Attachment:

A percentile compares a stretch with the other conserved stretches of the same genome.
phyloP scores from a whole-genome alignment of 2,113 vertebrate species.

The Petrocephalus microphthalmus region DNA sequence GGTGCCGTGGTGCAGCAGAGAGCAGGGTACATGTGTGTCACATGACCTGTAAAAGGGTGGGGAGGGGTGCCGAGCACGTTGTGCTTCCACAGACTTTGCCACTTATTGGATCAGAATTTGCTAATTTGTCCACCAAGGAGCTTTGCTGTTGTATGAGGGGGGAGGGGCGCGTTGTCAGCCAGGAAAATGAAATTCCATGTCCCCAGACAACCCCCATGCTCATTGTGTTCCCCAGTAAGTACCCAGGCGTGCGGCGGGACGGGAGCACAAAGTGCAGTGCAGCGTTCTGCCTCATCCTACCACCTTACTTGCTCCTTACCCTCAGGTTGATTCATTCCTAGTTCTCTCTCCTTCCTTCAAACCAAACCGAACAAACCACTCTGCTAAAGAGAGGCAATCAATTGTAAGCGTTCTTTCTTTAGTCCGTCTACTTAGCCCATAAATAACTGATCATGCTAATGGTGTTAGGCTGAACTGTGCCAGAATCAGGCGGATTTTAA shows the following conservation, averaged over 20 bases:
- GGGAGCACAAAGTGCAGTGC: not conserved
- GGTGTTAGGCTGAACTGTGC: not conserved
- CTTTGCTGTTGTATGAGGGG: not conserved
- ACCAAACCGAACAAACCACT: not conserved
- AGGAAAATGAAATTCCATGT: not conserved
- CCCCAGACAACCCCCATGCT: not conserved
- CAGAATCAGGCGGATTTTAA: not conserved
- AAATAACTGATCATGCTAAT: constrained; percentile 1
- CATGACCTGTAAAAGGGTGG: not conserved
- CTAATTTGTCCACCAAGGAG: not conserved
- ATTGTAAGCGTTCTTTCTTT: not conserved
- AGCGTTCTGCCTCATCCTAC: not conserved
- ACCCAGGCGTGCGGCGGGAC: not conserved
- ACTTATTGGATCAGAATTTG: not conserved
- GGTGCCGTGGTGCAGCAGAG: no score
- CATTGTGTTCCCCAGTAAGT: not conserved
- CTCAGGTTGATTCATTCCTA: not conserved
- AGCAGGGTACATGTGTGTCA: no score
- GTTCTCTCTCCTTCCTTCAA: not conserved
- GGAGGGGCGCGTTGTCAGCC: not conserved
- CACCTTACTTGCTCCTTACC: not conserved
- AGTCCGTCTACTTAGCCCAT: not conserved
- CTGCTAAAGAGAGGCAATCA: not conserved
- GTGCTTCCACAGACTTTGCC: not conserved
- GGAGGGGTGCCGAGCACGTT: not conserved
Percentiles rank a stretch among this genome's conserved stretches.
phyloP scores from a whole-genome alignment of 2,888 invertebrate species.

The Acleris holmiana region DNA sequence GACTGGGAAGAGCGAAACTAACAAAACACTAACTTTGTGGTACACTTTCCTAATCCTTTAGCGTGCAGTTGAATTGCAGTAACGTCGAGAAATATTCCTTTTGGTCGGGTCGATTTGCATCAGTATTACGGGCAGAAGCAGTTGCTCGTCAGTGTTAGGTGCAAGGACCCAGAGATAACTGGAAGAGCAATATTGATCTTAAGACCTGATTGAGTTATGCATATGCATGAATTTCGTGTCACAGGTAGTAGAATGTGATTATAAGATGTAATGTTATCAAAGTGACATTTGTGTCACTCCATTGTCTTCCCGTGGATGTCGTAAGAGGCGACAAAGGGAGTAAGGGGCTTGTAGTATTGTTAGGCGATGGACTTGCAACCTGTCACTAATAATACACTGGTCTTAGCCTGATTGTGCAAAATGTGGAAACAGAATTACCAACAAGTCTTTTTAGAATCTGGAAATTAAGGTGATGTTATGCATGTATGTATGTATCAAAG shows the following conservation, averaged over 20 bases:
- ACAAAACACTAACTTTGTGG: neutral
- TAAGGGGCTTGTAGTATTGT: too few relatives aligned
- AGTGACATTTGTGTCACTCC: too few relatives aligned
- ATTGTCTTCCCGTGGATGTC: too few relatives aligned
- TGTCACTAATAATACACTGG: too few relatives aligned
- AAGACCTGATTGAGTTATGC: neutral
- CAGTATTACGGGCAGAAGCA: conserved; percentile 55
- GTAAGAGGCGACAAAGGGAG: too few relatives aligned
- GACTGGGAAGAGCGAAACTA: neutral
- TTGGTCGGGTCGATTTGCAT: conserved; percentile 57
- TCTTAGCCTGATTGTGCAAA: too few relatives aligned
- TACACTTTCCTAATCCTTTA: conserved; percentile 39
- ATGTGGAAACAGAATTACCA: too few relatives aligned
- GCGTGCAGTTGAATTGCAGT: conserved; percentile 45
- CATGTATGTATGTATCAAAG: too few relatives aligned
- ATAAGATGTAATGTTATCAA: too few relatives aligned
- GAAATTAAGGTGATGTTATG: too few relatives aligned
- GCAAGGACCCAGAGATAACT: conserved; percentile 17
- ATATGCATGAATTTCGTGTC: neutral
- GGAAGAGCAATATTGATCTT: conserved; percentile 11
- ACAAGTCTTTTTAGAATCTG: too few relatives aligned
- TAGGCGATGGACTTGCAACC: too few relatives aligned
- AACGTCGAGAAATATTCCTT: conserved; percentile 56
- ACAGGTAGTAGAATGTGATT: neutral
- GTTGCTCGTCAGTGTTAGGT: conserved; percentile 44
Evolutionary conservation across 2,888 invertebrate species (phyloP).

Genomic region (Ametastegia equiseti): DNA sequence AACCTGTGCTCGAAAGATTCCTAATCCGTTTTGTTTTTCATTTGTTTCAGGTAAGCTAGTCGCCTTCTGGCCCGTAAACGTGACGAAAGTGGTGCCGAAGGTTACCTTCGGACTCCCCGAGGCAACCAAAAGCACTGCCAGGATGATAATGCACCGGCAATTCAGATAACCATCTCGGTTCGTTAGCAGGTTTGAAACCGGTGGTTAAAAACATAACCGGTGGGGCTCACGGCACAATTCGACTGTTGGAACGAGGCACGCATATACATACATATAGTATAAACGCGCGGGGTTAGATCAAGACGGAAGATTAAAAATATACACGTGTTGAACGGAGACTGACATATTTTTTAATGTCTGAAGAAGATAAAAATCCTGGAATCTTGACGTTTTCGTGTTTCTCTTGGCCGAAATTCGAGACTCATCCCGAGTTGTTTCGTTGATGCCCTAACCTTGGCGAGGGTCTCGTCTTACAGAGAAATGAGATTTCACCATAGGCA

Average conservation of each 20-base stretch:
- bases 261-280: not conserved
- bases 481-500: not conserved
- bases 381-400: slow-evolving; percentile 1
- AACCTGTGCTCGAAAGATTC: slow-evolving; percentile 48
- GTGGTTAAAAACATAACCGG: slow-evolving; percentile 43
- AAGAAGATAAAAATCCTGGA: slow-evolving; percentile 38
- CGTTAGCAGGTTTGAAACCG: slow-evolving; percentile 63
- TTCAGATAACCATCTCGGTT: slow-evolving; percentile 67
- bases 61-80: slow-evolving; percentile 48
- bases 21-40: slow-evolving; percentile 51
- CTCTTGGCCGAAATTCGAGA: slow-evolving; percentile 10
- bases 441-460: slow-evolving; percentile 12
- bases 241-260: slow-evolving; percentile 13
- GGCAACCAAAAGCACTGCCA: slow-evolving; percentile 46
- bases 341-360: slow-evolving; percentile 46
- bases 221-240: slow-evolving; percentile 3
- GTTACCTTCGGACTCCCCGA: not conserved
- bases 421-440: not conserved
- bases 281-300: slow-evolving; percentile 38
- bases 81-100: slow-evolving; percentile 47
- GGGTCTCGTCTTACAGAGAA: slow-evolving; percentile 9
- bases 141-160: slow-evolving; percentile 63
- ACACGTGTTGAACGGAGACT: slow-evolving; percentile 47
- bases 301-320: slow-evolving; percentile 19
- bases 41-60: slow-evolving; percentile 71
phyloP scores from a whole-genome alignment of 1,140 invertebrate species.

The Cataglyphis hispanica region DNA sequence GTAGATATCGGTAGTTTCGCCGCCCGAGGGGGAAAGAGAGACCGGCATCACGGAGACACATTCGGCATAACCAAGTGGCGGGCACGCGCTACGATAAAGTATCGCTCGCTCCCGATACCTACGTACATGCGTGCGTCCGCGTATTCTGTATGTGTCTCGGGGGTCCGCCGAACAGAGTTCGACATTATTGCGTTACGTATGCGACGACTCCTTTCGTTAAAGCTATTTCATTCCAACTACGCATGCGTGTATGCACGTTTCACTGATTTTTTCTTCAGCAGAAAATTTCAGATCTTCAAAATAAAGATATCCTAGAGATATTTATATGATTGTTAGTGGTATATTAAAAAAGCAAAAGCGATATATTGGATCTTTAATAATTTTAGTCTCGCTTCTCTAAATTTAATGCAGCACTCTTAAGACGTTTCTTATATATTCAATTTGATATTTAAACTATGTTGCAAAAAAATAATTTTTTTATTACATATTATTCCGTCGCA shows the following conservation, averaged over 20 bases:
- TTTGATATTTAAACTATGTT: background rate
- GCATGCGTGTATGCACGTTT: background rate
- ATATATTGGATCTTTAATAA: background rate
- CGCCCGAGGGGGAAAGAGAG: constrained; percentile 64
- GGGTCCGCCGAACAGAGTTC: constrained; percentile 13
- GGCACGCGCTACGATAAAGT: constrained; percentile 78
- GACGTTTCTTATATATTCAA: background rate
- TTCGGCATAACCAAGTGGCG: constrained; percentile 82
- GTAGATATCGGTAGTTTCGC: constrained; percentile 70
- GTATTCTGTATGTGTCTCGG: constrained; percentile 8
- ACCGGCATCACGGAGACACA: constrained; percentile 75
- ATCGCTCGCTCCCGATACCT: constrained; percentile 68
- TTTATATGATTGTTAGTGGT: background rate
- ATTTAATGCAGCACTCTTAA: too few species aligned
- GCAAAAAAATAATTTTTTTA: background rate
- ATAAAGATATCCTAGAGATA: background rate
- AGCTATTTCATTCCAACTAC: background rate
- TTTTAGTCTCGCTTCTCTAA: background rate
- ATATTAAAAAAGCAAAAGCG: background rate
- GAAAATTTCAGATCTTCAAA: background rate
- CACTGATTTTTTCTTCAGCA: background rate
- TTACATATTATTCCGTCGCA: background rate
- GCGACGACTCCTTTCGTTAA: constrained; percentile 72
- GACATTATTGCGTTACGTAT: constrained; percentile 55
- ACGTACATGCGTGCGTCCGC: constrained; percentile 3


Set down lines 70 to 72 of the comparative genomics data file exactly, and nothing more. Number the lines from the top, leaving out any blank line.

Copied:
- CTCTTGGCCGAAATTCGAGA: slow-evolving; percentile 10
- bases 441-460: slow-evolving; percentile 12
- bases 241-260: slow-evolving; percentile 13